With the objective to enhance blood safety at all levels in 2008, the Government of Pakistan initiated a comprehensive reform process of the Blood Transfusion System through support from the German Government. The reforms are based on the internationally recommended model of a nationally coordinated blood transfusion system, in which the Safe Blood Transfusion Programmes of seven federating units harmonize their approaches gradually introduce functional separation between Regional Blood Centers (now under constructions) and restructured and refurbished Hospital Blood Banks.
Since the establishment of the Safe Blood Transfusion Programme in 2010, the Programme in coordination with the German and other partners has been able to deliver a series of outputs which were important inputs into the ongoing safe blood transfusion system reform process. Key target audiences for these outputs include (1) blood bank technicians (operational guidelines, tools and instructions), (2) hospital administrations (hospital transfusion committees), (3) clinicians in the field of haemotherapy (clinical use of blood), (4) academia (institutes of education and training and their regulatory bodies), (5) blood transfusion sector governance bodies (laws, policies), and (6) the general public (awareness on voluntary and replacement donation).
The Programme has been able to establish strong working relations with all stakeholders from the entire country. These include the technical level of blood bank laboratory staff, the public health administrations of provinces, representatives of the regulatory bodies for medical sciences and blood transfusion, the broad spectrum of private organizations, many of which are dealing with the biggest burden for the blood transfusion system in the country, the thalassaemia patients. The Programme has been able to bring the stakeholders on a joint platform (e.g. concerning VNRBD, MIS, the basic design of Regional Blood Centers and Hospital Blood Banks, law and regulatory authorities, etc.). The interaction with the different stakeholders has deepened the SBT Programmes understanding of the existing diversity in terms of structures, technology, human resource capacity and overall organization.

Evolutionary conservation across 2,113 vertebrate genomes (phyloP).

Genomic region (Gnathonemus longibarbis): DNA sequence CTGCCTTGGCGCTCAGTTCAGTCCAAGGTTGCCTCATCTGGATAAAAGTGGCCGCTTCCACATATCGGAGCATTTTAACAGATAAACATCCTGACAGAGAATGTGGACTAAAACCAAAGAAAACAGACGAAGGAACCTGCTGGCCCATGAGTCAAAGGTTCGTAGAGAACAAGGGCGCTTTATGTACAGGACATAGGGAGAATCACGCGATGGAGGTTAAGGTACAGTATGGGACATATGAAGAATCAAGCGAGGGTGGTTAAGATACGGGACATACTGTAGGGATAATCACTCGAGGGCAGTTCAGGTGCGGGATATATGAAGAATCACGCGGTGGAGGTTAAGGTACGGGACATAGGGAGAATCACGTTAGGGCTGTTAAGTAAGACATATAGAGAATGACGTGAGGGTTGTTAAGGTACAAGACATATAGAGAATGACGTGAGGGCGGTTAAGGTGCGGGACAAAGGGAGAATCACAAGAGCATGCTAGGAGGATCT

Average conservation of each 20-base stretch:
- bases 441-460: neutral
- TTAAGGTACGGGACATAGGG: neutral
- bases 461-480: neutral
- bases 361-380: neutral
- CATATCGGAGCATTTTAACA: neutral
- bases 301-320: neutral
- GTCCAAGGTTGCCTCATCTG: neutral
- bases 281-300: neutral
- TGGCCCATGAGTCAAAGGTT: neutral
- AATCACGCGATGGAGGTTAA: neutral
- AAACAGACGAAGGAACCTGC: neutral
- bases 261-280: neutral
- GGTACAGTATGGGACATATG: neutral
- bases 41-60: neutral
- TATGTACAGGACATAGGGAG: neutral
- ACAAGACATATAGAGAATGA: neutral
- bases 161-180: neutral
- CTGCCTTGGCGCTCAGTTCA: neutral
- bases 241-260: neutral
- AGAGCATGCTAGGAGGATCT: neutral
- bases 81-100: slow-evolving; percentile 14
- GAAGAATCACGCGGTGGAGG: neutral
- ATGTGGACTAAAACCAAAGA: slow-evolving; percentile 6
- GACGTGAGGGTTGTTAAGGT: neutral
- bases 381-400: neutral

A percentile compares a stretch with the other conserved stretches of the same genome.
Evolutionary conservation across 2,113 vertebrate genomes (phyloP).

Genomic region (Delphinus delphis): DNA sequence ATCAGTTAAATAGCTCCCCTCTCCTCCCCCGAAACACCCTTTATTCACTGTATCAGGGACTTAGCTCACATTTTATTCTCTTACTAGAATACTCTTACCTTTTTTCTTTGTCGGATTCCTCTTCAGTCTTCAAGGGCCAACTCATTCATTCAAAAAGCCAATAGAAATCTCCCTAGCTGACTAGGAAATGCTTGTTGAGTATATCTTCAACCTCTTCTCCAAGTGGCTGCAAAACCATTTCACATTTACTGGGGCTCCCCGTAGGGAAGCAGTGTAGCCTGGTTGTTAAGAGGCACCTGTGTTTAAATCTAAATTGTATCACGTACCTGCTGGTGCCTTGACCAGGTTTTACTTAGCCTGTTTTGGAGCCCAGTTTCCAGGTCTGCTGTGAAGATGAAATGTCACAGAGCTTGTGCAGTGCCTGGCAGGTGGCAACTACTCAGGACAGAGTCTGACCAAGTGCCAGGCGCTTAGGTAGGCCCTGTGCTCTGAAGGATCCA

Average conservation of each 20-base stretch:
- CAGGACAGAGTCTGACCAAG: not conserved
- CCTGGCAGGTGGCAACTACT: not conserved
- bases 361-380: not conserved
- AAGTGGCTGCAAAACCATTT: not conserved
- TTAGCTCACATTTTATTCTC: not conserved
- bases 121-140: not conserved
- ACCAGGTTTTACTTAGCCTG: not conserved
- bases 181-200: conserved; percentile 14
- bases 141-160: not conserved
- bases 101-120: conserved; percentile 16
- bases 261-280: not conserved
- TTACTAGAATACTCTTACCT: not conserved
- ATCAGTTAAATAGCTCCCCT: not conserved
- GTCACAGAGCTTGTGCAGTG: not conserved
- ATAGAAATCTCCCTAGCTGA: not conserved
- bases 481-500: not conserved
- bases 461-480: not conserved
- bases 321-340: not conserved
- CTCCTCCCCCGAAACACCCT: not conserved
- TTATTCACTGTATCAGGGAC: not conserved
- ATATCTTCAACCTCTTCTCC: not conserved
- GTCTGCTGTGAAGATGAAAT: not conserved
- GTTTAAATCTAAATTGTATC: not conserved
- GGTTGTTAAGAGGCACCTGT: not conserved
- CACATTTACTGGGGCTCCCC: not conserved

The Programme is successfully progressing despite some challenges and the new infrastructure development work involving construction and equipment procurements is well underway. The first phase of this development work is expected to be completed by the end of 2014. In the meantime, the technical cooperation component is proceeding ahead with its work to train a suitable trained work force to work in the new system and also in the existing centers. The establishment and strengthening of the Pakistan Haemovigilance Network and the Blood Donor Organization Network are on the priority list of the Programme. The Programme, since its inception in 2010, is regularly publishing a monthly e-newsletter with activities and updates on transfusion medicine from across the country to keep all national and international partners informed of the progress.
The second phase of the project is to be initiated in 2014, and will be implemented in parallel with the first phase which will be completed soon.
With the establishment of the Blood Transfusion Programmes at the national and provincial levels and nearing completion of the first phase of the project, the foundation has thus now been laid in Pakistan for a system which will ensure adequate and nationwide access to safe, efficacious and affordable blood supply.
Prof. Hasan Abbas Zaheer, PhD
Safe Blood Transfusion Programme
Government of Pakistan.